Leading consultancy group Accenture announced in a SEC filing that it will cut 19,000 jobs in the next 18 months, in a bid to reduce costs amid economic uncertainty.
This round of layoffs, the biggest in a series of cuts among consulting companies, will impact about 2.5 per cent of Accenture’s staff.
Alongside the cuts, the company announced a five per cent increase in revenue, to US$15.8 billion, but lowered its annual revenue and profit growth guidance to between eight per cent and 10 per cent, down from eight per cent to 11 per cent.
“We are taking steps to lower our costs in fiscal year 2024 and beyond while continuing to invest in our business and our people to capture the significant growth opportunities ahead,” said Julie Sweet, chair and chief executive officer at Accenture.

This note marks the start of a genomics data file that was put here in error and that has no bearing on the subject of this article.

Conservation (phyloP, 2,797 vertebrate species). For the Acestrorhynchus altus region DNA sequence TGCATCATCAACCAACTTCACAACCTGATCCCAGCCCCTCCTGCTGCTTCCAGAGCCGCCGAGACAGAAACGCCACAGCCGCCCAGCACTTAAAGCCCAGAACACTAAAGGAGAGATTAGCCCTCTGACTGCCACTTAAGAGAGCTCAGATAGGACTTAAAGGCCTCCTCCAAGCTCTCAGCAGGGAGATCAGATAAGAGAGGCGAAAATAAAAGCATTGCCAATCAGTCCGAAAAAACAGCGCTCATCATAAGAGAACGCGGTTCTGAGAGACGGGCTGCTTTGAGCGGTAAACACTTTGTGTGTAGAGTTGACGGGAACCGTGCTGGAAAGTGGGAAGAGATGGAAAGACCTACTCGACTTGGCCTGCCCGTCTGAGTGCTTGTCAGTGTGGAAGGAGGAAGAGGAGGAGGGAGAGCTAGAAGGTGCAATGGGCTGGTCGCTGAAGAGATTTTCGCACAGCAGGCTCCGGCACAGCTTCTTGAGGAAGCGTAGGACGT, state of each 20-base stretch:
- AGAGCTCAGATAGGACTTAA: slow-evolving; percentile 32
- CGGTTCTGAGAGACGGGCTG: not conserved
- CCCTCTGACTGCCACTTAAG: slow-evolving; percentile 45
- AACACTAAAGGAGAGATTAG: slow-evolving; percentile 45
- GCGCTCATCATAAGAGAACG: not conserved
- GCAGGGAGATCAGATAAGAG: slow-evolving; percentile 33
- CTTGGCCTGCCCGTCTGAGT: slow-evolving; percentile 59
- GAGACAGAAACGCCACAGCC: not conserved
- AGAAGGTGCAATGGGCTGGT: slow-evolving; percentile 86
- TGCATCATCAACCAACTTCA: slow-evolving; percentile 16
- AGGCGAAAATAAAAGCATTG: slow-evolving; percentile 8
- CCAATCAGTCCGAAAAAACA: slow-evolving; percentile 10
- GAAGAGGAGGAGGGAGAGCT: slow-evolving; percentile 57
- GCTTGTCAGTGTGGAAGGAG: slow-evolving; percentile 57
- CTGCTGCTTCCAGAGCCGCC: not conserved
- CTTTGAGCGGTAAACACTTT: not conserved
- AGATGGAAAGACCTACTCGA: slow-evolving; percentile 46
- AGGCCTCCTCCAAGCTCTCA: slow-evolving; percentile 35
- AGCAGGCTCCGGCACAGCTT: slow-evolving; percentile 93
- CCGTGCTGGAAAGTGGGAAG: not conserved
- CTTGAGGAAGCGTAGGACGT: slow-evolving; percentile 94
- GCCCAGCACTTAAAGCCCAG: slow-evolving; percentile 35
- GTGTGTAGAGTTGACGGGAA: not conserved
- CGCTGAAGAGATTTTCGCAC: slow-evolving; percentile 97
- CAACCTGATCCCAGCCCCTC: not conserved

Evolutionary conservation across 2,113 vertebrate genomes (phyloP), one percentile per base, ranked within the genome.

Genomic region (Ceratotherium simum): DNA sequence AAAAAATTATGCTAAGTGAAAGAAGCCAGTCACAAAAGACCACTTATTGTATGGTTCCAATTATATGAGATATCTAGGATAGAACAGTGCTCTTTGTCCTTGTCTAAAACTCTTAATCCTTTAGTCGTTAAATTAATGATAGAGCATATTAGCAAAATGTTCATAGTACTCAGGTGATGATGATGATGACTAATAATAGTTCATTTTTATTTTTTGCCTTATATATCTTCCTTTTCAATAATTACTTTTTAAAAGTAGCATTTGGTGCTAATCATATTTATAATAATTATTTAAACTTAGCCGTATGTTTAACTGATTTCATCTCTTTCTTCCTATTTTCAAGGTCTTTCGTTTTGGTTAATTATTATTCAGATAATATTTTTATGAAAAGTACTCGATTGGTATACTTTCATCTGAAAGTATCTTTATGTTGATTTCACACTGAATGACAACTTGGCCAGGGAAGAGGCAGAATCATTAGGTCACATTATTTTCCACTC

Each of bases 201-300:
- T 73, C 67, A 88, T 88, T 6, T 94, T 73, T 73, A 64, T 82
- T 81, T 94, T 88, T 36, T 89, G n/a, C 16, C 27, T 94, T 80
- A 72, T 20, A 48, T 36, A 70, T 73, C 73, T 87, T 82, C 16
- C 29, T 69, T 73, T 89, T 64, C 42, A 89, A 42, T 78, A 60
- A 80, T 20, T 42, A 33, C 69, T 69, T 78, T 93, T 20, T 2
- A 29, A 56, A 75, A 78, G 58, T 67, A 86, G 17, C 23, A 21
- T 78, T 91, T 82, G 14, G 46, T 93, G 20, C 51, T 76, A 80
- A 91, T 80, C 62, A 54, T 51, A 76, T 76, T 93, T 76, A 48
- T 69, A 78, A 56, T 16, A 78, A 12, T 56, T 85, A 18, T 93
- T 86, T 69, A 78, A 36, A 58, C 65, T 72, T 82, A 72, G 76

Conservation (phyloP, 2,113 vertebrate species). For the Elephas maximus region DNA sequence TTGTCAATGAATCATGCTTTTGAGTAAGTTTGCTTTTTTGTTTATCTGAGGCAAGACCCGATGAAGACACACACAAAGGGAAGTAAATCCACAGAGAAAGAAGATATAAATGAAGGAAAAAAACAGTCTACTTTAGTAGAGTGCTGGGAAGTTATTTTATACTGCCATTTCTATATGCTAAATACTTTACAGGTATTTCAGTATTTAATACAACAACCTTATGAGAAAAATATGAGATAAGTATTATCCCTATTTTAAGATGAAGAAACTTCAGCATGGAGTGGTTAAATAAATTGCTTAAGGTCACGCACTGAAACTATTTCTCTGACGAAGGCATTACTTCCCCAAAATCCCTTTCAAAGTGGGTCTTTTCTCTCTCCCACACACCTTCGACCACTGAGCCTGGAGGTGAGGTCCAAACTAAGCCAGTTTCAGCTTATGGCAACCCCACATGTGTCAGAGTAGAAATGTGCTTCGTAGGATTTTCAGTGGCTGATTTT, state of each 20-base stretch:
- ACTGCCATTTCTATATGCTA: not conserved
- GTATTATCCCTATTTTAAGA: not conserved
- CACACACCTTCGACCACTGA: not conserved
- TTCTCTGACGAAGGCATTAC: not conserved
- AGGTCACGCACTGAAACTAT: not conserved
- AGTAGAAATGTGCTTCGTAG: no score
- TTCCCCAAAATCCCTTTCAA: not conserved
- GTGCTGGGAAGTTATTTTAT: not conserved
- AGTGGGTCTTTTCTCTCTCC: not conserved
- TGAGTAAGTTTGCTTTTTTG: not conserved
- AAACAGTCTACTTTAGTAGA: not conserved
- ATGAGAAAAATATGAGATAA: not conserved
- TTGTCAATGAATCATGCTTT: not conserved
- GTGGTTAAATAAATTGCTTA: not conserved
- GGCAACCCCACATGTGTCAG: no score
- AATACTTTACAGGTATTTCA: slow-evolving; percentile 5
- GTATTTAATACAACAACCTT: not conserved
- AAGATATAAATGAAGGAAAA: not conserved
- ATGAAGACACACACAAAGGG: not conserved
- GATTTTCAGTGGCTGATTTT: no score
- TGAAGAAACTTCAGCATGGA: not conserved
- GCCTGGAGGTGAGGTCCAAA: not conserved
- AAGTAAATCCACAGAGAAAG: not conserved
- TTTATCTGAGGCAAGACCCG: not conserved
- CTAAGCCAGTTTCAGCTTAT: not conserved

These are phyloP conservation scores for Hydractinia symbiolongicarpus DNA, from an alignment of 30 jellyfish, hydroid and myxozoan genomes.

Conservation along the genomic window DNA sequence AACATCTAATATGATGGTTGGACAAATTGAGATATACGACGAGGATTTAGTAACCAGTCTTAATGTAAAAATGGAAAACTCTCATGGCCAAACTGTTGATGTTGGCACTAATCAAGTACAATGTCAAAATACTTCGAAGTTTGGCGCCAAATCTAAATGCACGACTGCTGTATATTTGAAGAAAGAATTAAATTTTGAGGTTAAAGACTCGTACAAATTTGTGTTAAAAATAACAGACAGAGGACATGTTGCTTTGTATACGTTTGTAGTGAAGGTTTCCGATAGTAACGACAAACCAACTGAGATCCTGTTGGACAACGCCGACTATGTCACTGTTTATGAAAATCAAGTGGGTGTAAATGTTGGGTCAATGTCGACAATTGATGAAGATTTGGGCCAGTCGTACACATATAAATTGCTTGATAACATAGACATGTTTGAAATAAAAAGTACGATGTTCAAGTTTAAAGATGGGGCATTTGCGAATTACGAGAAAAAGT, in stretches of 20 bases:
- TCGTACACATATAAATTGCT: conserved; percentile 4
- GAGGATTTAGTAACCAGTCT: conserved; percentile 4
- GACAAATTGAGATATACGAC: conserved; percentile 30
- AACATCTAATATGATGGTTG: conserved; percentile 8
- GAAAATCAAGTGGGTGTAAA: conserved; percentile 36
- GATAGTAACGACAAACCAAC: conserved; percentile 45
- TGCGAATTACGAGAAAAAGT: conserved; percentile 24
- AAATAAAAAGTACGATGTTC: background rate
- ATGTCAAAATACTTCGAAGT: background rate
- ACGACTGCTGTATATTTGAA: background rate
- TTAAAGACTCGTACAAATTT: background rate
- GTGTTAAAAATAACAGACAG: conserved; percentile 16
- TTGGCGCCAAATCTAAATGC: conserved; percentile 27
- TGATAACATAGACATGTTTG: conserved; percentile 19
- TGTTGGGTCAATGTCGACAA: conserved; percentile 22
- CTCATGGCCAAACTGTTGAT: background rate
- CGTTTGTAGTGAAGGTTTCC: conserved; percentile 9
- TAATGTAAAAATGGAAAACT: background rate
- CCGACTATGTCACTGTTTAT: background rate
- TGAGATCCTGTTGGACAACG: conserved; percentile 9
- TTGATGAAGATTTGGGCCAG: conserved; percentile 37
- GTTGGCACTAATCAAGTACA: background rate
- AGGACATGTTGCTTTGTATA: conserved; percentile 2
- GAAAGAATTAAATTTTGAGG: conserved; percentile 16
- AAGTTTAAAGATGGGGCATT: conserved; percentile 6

The company said that it will incur severance costs of US$1.2 billion, and charges of US$300 million for consolidation of office space from this round of cuts.
Accenture, like many other IT giants, ballooned in recent years, hiring over 230,000 staff since 2020. In the year that ended in Feb. 2023, the group increased its workforce by 38,000.
The company said it continues to hire, but has “initiated actions to streamline operations, transform non-billable corporate functions and consolidate office space to reduce costs.”
Rivals KPMG and McKinsey also slashed jobs last month as they battle to trim costs and face decreasing client demand.
Yesterday, job search platform Indeed also announced that it is cutting 2,200 jobs, or 15 per cent of its workforce, joining the likes of Meta, Amazon, Google and Microsoft, which have axed thousands of jobs since the beginning of 2023.